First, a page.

Rotary Regent

Rotary Regent Review

While Rotary is a lesser-known brand here in Canada, due to a lack of brick-and-mortar retail presence, it is a brand with a long history and an extensive collection of affordable watches that you can explore on their website. After the Rotary Heritage, released last year, commemorating the 125th anniversary of the brand, and the Super 7 Scuba, I’m really excited to have a new Rotary to write about.

The Regent sports watch collection was launched with two models and two dial colours, black or blue full dial with a date, powered by the Miyota 821A or skeleton dial with a Miyota 8N24. They all share the same 40 mm stainless steel case and will be shipped on a bracelet or a leather strap.

Rotary Regent

The model that we will take a close look at is the blue skeleton on a dark blue leather strap. The Rotary Regent is one of those watches where the first thing you will notice is the case, and while the skeleton dial is actually quite nice, the sophistication of the shape and the finishing of the case steals the show. 

I had an opportunity to chat with Matt O’Neil, the head of design at Rotary, and he mentioned that the main source of inspiration for any new model is the rich archive of Rotary watches at their HQ (you can find my interview with Matt here). For the Regent, the inspiration came from a watch designed in the 70s and the overall look of the watch confirms it.  

Rotary Regent

The brushed and polished surfaces bring out the complex shape of the case, it is an absolute delight to have this watch on your wrist and let the light dance on it. It’s chic and sporty at the same time. The bezel is not just a plain octagon; while its facets are symmetrical, some are straight while others are slightly curved, tapered at two different angles. The top is brushed vertically while the side is polished and the same decoration is used for the rest of the case, vertical brushing on the top and polished sides.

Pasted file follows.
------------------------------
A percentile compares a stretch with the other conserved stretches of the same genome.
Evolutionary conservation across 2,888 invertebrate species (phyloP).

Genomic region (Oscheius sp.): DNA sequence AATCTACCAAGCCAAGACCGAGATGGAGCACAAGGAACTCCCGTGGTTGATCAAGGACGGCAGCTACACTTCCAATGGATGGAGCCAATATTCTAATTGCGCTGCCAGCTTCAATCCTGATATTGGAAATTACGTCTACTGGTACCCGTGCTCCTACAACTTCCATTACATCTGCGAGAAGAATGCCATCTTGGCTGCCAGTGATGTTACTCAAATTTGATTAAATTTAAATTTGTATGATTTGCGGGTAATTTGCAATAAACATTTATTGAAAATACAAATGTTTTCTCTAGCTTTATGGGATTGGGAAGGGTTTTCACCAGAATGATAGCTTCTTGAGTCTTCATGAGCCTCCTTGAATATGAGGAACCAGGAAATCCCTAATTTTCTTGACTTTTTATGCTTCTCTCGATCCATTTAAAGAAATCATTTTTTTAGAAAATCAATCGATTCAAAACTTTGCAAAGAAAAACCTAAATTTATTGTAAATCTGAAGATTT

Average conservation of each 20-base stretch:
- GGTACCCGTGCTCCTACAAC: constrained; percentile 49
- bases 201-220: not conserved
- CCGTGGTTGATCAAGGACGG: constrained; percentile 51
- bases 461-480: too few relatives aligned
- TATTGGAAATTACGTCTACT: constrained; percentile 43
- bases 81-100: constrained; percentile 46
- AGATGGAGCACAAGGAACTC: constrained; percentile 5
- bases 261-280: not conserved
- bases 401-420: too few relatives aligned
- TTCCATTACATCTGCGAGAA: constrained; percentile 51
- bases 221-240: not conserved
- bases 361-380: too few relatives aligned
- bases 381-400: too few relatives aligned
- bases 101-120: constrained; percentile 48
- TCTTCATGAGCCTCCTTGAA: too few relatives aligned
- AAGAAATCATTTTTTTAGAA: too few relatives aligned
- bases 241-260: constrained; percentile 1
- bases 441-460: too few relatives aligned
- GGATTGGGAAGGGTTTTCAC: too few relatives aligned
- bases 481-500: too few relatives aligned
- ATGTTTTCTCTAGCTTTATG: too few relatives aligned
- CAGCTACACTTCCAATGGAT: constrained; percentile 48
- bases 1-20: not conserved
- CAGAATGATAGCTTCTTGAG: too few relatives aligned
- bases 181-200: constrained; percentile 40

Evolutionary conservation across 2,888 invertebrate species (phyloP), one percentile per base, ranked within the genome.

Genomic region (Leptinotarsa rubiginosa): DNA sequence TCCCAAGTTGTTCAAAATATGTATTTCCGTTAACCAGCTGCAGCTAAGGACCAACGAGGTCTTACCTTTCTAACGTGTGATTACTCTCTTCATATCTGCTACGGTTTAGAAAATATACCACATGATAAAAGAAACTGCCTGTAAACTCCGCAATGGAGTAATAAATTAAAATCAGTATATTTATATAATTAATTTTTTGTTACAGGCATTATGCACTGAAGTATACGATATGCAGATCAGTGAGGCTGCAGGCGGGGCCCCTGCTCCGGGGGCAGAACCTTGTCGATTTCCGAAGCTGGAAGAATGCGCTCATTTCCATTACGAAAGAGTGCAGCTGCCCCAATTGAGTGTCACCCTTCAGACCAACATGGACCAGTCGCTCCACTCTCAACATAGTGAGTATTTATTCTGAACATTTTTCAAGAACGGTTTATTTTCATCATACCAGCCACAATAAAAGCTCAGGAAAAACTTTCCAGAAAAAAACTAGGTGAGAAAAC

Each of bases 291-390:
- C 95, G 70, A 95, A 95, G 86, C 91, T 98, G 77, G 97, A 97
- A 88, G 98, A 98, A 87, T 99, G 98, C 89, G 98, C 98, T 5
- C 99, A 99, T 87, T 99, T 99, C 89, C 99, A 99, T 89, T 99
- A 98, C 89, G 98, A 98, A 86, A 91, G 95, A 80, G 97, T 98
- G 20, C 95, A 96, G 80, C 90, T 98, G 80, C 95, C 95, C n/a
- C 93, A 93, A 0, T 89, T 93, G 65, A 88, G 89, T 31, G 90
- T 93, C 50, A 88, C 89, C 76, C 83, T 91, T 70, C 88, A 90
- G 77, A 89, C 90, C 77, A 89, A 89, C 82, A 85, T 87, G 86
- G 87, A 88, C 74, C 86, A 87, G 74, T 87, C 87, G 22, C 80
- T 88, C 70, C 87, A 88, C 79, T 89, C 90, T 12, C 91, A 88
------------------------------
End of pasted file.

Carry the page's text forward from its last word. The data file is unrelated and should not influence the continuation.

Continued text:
The blue of the dial reminds me of the colour of blued steel used in high-end watchmaking. It is blue under direct light, but it changes its colour to darker blue, almost black in shade. While on the full dial model it is a different story, on this skeleton model everything on the dial looks thin and delicate, in total contrast with the bold case. There is a thin minutes register ring connected with lume-filled stainless steel indexes to a thin central circle. At 7 o’clock there is a tiny circle, just above the balance, bringing the beating heart of the movement to your attention. The polished sword hands together with the polished indexes offer decent readability, the design team at Rotary did a great job with this skeleton. 

Rotary Regent

Through the open case back you can enjoy the other side of the automatic movement.

The dark blue glossy leather strap with crock patterns adds to the dressy effect of the Regent, just like the branded buckle. 

While Rotary labels the Regent as a “premium sports watch”, I find the “premium” part is the one dominating here, because it feels and it looks high-end on the wrist. Nothing will stop you from wearing it on a weekend, with pair of denim, and it will look just as great with a suit and tie combo. It has a nice presence on the wrist, sitting tall and showing off the sophisticated finishing of the case. The skeleton Regent on a leather strap is £279 about US$390 and if you go with a bracelet, the price is £329, about US$459, very good value considering how solid and beautiful the Regent is.

To explore the entire Regent collection go to the Rotary Watches website.

Rotary Regent

As a graphic designer, I'm fascinated by the crossroads between technology and aesthetics. Horology is one of these crafts, where art and engineering come together to produce mechanical wonders that grace the eye. WatchPaper was born from the desire to create an online tool where I can share my passion for watches.